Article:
My Lords, in reply I should say that there is no intention to seek powers for rationing. I should imagine that the noble Lord would readily agree that the likelihood for the need for rationing would depend upon the elasticity in demand for the products which are chosen. The products which have been chosen for the subsidy have a very inelastic demand. Consequently, from the information available to us we do not expect any shortages which would give rise to the need for rationing.


My Lords, the noble Lord must know that there is already a shortage of cheese.


My Lords, arising from that, the noble Lord has not yet answered my question as to whether cheese is, in fact, being rationed in Cornwall.


My Lords, we have no knowledge of cheese being rationed in Cornwall. You might have a very isolated case of cheese being rationed. I have known of goods being rationed in retail shops because a retailer failed to put his order in in time and had not received his supplies immediately. I have known rationing in shops because of a breakdown in transport. Such factors could have given rise to the temporary rationing of cheese in Cornwall, if that exists, although we have no knowledge of it.

I should like to make a statement concerning the availability of supplies. In considering which items might be appropriate for subsidy, count has to be taken of the supply situation. The products which have been subsidised so far have a low elasticity of demand. According to the National Food Survey analysis covering the period 1968 to 1973, the fall in demand for each 1 per cent. increase in price is as follows: cheese, 0.11; milk, 0.09; bread, 0.32; and butter, 0.4.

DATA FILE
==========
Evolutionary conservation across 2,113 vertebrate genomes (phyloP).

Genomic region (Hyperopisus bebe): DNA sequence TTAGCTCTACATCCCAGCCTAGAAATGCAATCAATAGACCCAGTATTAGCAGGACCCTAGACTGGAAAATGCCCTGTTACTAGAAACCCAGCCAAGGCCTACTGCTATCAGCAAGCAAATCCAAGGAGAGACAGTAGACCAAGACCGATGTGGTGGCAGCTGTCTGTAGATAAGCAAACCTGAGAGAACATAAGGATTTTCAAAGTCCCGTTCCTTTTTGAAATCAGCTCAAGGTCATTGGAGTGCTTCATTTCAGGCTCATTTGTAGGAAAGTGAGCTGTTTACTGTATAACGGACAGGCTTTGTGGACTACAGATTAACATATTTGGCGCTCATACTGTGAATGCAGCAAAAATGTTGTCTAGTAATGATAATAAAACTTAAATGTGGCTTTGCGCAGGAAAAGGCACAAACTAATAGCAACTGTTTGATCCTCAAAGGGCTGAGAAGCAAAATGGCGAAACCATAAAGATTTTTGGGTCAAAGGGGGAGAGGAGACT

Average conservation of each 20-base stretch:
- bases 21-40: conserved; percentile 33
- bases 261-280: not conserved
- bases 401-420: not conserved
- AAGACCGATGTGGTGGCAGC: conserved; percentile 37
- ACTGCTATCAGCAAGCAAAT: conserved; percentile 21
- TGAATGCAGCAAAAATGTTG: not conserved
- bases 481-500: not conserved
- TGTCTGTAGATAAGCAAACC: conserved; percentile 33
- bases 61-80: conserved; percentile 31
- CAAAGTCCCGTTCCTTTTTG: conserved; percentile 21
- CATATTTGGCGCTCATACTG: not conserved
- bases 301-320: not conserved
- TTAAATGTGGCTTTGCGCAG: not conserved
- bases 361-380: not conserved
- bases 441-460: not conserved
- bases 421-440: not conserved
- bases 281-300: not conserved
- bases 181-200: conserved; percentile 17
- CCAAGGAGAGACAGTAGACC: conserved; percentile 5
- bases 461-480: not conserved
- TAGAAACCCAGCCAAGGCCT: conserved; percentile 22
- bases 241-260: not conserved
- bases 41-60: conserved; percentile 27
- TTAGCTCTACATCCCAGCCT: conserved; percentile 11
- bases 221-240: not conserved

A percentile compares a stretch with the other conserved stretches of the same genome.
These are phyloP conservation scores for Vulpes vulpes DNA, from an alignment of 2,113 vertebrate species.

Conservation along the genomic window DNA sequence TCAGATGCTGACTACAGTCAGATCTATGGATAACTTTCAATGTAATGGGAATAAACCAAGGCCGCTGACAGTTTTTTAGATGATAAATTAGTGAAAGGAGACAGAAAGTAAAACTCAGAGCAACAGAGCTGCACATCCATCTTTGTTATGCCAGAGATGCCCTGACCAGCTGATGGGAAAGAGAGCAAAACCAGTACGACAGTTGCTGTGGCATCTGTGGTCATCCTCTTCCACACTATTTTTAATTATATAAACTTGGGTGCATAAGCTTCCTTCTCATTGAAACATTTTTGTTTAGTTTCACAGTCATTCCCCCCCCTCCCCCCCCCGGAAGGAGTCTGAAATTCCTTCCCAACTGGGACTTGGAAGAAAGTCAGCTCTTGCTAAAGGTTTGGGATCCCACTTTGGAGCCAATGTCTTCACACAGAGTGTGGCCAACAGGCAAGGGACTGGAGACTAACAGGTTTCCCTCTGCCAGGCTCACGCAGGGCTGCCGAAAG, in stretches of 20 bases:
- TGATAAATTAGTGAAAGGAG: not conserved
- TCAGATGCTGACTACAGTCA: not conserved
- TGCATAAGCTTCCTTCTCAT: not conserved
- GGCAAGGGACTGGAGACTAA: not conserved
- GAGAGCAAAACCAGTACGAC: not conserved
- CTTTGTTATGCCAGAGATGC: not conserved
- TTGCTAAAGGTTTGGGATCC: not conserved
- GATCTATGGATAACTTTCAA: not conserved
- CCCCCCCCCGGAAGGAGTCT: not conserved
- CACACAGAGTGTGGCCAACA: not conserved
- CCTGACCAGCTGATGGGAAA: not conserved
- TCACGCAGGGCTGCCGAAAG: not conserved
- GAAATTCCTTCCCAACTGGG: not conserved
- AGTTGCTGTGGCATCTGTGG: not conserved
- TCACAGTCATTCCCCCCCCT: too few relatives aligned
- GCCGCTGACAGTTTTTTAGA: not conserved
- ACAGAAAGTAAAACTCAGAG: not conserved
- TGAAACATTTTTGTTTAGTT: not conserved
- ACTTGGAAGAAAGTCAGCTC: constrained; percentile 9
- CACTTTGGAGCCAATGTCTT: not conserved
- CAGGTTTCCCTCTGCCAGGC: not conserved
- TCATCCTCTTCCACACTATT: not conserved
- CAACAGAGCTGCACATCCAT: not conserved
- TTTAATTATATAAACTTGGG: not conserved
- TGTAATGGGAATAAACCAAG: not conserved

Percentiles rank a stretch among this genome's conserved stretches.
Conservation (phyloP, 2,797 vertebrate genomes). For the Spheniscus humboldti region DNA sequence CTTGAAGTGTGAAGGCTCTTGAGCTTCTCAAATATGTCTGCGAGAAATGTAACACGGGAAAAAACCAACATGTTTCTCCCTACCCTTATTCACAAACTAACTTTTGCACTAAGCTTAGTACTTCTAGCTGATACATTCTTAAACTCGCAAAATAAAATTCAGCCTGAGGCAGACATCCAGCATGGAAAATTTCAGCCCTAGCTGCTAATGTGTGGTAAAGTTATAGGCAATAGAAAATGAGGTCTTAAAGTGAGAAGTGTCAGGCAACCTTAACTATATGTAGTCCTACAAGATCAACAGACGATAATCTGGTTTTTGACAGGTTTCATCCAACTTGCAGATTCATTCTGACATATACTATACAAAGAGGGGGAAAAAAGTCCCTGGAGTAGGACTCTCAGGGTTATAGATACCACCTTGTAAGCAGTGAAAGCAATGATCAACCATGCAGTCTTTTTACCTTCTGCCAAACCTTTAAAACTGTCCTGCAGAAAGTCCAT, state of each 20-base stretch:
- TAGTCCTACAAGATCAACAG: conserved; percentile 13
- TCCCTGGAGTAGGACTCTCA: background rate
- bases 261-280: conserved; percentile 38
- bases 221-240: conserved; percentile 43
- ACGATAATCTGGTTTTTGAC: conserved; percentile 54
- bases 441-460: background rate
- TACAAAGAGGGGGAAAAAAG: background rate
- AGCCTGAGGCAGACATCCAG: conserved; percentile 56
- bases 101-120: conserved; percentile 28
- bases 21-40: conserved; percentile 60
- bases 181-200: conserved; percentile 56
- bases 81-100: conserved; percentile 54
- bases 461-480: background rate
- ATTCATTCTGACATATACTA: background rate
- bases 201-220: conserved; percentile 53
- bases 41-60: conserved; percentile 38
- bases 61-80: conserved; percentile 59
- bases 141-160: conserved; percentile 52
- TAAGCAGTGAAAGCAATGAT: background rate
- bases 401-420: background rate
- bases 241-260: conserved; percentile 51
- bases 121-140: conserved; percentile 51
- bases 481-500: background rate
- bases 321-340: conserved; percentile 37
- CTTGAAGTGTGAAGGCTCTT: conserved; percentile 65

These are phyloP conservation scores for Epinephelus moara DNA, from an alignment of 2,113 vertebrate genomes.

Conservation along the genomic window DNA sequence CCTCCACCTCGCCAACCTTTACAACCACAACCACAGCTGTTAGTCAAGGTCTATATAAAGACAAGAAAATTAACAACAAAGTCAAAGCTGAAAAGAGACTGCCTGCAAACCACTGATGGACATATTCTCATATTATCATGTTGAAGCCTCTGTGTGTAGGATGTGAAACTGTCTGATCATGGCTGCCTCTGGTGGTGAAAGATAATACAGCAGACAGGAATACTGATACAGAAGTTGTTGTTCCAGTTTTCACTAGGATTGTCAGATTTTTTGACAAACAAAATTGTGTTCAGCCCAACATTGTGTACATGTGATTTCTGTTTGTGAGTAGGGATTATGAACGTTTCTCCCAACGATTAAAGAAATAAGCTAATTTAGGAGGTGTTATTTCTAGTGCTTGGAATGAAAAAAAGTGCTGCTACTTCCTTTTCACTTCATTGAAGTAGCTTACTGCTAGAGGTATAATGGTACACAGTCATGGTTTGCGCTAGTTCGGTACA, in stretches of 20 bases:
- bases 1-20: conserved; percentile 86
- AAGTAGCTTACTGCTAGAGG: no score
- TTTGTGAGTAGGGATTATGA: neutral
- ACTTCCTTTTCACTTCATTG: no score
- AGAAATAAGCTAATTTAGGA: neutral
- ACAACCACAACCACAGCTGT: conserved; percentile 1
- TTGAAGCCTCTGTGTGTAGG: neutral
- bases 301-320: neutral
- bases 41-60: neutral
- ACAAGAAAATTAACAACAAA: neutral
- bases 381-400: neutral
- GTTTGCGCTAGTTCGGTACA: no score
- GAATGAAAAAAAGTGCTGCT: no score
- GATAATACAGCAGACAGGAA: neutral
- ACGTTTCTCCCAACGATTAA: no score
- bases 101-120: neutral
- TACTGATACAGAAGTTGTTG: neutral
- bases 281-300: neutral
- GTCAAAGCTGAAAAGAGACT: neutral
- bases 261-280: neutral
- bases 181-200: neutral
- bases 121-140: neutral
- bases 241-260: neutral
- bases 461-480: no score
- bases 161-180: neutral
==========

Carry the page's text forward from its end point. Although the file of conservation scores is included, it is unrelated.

There has been some understandable concern that subsidies on the three dairy items might upset the balance of supply and demand. It is known that milk supplies from farms during the rest of this year are likely to be somewhat less than last year, although at this stage it is not possible to give a precise forecast of the level. It is also true that the subsidy on milk will cause some increase in the consumption of milk in liquid form. However, these factors do not mean that we are heading for an overall shortage or that we are likely to find ourselves with insufficient supplies of dairy products towards the end of the year. For butter we are already dependent upon imports to the extent of 80 per cent. of our supplies. All indications are that any decline in United Kingdom production would be made good by imports from Europe.

Domestic production of cheese, which accounts for well over half of our total requirements, is expected to show an increase this year. Although supplies of New Zealand butter will be below the level of previous years, we are expecting increases in supplies from other Member States of the E.E.C. I think that we should firmly discount the alarmist stories which have been circulated about rationing of dairy products before the end of 1974. There is close consultation between the Department of Prices and Consumer Protection and the Ministry of Agriculture, Fisheries and Food on the availability of all these supplies.

On Question, Bill read 2a, and committed to a Committee of the Whole House.